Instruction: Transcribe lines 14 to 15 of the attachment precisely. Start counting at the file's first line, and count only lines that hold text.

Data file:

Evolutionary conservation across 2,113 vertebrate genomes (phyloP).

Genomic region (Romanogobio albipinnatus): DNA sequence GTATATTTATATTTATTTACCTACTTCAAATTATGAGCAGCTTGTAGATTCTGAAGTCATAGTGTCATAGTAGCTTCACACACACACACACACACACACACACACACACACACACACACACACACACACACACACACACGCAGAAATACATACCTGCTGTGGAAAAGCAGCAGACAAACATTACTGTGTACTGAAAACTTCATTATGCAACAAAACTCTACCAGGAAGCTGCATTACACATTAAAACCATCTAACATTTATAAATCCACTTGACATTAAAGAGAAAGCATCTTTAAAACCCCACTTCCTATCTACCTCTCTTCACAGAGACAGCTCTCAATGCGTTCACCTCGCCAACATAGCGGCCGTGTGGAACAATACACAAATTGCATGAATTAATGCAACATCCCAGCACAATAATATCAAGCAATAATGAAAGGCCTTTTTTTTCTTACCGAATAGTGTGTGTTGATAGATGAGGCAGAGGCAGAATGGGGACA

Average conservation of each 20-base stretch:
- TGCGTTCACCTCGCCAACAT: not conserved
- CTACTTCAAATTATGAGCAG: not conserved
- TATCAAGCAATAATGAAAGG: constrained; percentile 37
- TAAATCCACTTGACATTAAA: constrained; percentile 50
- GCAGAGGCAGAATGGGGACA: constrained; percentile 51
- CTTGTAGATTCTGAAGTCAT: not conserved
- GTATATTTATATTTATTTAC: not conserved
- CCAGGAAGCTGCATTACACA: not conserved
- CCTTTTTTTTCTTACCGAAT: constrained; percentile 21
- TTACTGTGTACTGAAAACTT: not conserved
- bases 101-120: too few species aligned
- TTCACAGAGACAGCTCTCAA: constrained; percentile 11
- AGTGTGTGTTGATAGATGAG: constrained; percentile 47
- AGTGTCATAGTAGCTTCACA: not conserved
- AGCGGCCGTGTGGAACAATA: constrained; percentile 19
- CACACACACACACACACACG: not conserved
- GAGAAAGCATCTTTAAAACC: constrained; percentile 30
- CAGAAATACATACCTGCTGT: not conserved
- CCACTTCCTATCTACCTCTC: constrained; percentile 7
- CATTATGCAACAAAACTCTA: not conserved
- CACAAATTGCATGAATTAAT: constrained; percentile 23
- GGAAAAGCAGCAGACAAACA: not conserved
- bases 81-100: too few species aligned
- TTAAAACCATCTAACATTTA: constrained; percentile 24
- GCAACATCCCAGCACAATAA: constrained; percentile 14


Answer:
- bases 101-120: too few species aligned
- TTCACAGAGACAGCTCTCAA: constrained; percentile 11